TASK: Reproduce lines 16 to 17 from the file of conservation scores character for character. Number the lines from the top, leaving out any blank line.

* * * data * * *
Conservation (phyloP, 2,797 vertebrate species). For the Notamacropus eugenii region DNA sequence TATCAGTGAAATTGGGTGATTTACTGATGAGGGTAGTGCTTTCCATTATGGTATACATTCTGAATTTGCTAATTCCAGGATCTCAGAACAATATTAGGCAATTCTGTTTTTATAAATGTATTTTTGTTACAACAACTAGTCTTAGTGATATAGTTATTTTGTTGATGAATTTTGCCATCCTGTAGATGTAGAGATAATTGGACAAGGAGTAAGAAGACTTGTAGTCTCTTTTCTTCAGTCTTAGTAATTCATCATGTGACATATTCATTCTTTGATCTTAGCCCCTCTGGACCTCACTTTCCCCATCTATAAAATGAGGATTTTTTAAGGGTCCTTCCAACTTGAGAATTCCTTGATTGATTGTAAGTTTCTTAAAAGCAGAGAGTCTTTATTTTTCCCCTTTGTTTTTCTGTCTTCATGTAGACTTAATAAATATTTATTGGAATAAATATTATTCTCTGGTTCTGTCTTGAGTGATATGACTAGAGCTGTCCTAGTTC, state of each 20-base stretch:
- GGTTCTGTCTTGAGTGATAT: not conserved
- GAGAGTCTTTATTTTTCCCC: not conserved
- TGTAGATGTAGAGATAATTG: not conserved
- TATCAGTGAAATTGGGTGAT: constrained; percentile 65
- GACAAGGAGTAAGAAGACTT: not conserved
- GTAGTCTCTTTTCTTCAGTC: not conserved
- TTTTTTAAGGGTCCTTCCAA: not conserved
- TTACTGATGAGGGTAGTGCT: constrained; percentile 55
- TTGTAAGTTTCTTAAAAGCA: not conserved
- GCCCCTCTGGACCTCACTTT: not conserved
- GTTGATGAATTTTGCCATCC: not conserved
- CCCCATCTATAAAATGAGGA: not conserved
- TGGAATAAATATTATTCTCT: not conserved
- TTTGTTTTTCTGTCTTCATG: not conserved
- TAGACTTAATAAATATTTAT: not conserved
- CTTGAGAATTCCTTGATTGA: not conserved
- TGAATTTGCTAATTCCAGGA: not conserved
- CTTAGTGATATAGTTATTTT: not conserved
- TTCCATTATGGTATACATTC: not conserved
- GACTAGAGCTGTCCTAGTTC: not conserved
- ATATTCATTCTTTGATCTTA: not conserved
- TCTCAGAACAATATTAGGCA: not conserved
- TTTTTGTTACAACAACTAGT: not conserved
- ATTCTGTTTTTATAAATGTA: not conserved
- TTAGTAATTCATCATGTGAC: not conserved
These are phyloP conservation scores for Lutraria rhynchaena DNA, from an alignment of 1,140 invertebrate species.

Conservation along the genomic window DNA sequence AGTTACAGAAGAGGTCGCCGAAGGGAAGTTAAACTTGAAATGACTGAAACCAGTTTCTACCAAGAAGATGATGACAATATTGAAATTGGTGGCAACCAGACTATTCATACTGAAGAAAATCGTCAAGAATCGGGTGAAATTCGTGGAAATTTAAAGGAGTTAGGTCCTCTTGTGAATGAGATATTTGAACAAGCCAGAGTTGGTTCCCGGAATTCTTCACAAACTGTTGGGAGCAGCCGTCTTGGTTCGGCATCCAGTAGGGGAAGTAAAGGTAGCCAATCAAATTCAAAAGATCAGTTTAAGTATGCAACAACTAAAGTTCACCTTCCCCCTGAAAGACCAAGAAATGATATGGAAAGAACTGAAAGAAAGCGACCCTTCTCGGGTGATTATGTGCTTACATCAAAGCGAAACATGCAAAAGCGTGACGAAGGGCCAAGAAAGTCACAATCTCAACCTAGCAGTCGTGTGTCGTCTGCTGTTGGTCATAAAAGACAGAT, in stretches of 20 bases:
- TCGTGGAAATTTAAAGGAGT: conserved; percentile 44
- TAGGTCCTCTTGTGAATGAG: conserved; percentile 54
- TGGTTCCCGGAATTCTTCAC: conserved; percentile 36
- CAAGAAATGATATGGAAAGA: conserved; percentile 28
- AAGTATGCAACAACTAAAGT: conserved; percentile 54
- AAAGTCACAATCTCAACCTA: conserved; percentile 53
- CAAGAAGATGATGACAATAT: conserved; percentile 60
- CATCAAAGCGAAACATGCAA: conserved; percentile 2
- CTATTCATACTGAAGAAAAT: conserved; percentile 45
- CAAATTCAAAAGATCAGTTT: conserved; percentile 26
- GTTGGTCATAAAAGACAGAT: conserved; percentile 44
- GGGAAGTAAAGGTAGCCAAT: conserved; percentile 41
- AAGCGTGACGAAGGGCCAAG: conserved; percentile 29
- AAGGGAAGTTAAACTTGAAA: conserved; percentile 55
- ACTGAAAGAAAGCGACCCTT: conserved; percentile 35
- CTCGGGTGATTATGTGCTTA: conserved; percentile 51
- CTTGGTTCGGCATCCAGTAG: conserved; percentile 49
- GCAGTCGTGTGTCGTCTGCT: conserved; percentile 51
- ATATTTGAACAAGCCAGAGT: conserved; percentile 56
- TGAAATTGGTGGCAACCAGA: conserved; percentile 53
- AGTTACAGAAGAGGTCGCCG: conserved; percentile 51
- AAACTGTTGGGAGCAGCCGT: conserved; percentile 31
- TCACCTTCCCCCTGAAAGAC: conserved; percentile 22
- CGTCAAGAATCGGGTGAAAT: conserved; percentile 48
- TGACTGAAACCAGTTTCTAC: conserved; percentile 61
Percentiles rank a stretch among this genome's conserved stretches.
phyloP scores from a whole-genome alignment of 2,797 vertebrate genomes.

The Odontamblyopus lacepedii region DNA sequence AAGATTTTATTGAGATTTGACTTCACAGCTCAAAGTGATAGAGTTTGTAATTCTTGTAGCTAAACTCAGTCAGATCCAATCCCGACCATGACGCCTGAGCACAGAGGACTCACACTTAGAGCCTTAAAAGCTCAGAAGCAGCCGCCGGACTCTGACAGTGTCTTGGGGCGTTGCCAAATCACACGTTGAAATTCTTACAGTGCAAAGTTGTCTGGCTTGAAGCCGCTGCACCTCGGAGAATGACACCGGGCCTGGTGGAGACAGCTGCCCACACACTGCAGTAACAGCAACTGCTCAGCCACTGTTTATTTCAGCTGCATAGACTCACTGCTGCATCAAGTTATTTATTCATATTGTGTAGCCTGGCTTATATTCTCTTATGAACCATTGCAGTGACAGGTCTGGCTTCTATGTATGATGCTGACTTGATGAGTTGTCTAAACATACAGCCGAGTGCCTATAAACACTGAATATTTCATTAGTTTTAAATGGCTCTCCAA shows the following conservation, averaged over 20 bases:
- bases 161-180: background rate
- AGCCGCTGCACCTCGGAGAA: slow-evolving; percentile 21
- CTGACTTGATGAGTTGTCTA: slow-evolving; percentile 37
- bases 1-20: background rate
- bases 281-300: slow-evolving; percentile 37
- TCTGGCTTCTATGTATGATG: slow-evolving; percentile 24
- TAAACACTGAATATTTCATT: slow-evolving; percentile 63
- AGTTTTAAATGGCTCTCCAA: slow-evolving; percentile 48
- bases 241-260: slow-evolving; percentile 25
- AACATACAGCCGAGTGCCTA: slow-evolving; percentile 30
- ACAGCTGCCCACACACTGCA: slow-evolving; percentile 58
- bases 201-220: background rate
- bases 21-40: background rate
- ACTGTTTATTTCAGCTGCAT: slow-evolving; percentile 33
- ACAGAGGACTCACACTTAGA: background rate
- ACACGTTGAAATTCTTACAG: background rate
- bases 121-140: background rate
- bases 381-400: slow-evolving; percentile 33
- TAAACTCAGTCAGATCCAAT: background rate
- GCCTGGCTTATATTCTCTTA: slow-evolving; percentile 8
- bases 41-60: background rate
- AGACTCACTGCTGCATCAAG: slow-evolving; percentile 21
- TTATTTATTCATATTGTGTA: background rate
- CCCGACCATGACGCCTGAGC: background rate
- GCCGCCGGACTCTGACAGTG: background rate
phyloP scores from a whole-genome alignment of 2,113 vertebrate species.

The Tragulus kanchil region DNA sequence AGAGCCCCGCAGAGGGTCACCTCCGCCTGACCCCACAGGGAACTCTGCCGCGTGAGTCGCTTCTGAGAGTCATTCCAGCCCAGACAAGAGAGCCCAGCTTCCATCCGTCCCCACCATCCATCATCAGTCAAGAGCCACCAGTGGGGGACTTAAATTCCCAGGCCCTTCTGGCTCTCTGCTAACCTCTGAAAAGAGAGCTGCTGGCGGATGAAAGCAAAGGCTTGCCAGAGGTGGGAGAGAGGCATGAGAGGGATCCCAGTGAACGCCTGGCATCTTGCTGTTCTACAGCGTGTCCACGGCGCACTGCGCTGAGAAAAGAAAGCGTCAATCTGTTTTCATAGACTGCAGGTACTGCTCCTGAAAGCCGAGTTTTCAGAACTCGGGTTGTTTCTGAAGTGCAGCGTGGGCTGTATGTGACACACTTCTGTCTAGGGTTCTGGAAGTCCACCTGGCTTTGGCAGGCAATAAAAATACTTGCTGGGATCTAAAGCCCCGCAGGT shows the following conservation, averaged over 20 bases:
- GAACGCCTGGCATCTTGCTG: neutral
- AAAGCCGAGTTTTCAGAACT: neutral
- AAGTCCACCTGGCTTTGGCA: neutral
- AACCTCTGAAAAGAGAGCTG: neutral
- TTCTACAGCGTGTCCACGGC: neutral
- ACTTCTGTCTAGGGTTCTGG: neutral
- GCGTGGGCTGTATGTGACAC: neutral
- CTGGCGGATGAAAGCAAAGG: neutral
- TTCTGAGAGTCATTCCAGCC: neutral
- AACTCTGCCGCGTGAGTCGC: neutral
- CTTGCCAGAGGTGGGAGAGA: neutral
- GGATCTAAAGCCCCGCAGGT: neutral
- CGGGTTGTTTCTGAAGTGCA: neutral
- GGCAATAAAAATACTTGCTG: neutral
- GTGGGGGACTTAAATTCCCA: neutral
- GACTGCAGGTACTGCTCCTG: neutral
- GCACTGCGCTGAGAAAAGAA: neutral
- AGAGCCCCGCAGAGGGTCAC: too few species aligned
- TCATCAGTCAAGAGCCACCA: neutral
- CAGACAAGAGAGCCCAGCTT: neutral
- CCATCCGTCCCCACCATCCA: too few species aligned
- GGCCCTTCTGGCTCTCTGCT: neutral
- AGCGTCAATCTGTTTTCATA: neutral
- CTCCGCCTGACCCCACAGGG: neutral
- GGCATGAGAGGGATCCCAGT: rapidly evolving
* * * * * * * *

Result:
- TAGACTTAATAAATATTTAT: not conserved
- CTTGAGAATTCCTTGATTGA: not conserved